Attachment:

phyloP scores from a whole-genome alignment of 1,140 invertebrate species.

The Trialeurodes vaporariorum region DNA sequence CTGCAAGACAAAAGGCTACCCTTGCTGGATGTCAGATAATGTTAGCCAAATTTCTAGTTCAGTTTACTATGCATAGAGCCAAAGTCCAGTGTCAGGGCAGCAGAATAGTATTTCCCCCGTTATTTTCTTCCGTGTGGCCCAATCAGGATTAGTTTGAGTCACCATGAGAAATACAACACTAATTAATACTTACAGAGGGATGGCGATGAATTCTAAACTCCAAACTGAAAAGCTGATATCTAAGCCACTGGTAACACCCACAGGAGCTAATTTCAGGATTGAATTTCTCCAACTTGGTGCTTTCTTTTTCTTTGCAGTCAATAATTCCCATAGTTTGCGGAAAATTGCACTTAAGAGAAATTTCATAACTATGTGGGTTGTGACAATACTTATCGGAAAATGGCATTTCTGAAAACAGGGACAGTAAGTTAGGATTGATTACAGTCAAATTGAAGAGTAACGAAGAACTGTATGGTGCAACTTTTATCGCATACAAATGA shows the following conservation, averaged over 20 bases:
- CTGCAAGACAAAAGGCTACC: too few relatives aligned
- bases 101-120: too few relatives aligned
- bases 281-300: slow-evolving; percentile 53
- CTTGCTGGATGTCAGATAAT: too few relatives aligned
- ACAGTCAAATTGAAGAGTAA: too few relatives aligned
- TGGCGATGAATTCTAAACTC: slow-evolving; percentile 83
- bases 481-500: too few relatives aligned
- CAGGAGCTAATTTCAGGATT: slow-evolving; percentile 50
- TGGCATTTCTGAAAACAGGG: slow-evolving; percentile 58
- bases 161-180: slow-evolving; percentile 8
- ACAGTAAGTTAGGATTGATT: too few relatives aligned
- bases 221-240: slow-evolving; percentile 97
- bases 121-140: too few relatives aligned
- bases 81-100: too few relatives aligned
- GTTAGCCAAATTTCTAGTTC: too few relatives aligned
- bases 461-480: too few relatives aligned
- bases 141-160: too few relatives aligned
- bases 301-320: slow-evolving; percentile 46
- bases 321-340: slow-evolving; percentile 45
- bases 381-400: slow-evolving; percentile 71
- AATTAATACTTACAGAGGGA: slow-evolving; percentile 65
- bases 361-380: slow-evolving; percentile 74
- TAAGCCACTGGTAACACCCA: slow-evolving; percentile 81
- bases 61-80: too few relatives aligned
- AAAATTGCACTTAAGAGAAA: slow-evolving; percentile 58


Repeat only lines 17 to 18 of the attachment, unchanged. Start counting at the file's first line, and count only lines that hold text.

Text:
- GTTAGCCAAATTTCTAGTTC: too few relatives aligned
- bases 461-480: too few relatives aligned